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Have you tried right clicking on your XYSites feature class and selecting "Zoom to Layer"? If you can see them, and they are not overlappign your raster coverage, you have a Projection problem.


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There really is no other way to approach this than using GIS software. What you are describing is the guts of what GIS is. Unless you are lucky enough to discover that someone else has done this exact thing at the same place you are requiring, this is something that has to be built from scratch.


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Manually, using Google Maps you can right click "What's Here" on any location (start/end points of given road) and it will give you decimal degree lat/long values. If you have access to GIS software and datasets there are faster ways to get multiple values for multiple streets


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There are two answers on this question: Point is lying under the line if the line is Geodesic (which means the shortest) Point is lying over the line if the line is "on axis" line Taking in consideration that in MongoDB (2dsphere) polygons is completed using geodesics - point is in R2 and missing in R1.


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Check out this function, provided by Openlayers: getFormmatedLonLat function, in the Openlayers.Utils object. An use example: var ns = OpenLayers.Util.getFormattedLonLat(point.lat, 'lat', 'dms'); var ew = OpenLayers.Util.getFormattedLonLat(point.lon, 'lon', 'dms'); The output must be a string like: Xº Y' Z'' for each coordinate.


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Converting geographic (latitude-longitude) coordinates to plane (X-Y or row-column) coordinates is a matter of map projection. Your main constraint is probably the projection which is already being used to map the other features (runways, terminals, etc). That is, if they are already recorded/stored/displayed in some flat X-Y system, then you need to ...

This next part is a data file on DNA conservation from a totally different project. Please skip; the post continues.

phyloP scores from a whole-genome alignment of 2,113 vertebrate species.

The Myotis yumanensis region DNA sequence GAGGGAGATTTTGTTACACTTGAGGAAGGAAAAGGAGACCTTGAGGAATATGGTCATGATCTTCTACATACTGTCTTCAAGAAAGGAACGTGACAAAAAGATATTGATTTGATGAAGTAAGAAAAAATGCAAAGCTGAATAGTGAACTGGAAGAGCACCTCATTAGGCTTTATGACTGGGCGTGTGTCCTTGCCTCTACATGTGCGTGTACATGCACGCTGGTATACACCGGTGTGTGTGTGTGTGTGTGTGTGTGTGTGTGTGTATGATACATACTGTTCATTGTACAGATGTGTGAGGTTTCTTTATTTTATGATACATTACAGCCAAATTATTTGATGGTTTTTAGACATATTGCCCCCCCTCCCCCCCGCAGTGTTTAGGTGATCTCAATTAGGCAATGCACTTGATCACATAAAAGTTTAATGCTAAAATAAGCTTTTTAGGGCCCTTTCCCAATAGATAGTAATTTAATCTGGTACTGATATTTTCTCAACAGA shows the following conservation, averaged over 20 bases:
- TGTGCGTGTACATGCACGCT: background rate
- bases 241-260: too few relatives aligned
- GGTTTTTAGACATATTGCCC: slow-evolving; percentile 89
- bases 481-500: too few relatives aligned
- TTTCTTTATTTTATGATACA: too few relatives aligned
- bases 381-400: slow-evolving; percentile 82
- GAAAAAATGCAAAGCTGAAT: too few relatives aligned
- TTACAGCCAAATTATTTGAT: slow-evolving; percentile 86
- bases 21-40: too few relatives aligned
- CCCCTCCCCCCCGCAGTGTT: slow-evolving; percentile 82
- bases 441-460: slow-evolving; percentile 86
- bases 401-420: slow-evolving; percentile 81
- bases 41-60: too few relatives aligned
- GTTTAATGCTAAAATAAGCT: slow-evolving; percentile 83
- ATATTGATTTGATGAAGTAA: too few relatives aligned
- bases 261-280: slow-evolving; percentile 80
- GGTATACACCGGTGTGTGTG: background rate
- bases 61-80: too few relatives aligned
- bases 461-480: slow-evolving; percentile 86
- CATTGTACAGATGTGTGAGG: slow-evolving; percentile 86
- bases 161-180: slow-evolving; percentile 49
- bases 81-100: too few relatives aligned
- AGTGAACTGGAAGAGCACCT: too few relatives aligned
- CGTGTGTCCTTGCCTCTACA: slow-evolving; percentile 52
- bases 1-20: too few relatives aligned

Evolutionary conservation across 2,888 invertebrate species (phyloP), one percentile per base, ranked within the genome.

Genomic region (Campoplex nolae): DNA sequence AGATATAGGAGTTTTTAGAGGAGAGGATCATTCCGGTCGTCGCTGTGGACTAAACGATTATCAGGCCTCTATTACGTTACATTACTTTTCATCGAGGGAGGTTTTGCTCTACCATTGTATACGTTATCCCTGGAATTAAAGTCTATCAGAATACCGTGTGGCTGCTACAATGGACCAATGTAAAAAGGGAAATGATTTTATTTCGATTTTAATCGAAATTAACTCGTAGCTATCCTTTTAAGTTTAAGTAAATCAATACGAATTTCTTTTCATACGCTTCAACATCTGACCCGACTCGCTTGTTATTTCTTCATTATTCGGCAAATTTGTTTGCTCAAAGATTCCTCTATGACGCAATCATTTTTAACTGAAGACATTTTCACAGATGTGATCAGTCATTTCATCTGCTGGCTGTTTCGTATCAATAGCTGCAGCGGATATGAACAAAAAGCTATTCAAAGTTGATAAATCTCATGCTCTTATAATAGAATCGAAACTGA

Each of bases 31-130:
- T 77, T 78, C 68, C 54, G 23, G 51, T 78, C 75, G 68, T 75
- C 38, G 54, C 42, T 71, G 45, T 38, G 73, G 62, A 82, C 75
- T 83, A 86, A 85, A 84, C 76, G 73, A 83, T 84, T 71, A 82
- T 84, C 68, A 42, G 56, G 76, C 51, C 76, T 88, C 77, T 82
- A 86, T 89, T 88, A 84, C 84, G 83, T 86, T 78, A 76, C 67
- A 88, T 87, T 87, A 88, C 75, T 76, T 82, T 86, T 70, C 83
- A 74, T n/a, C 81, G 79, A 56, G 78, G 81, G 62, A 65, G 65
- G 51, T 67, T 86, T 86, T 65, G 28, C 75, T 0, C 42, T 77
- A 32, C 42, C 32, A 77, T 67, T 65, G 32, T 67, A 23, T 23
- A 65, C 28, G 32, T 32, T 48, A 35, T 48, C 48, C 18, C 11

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There does not seem to be any limitations measuring across the antimeridian with this library: library(geosphere) # small distance across the antimeridian distVincentyEllipsoid(c(-179.999, 0), c(179.999, 0)) # 222.639 # this should be zero, but tiny errors have entered in the maths distVincentyEllipsoid(c(-180, 0), c(180, 0)) # 1.556904e-09 And if you ...


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As @radouxju says, you have two components of a 3d cartesian conversion. It sounds like you are really looking for a Map Projection. This converts the surface of the Earth (latitude, longitude) into flat 2d cartesian coordinates. It is impossible to do this without some distortion. Hence there are literally thousands of possible projections. You choose the ...


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the two equations that you are using here are for the conversion to a 3D cartesian coordinate system (for a 3D plot with the origin at the center of the Earth), so you must have the Z-axis, otherwise you will represent the projection of your points on the equatorial plane (which is probably not what you want). public static double GetZCoord(double lat, ...


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Since you are using Node.js, you can use the Node.js module for GDAL. Get country outlines (e.g. GSHHS data set from here). Then simply script a point in a polygon algorithm using GDAL (several approaches are possible but a simple one is to test for an intersect between your point and the appropriate country polygon).



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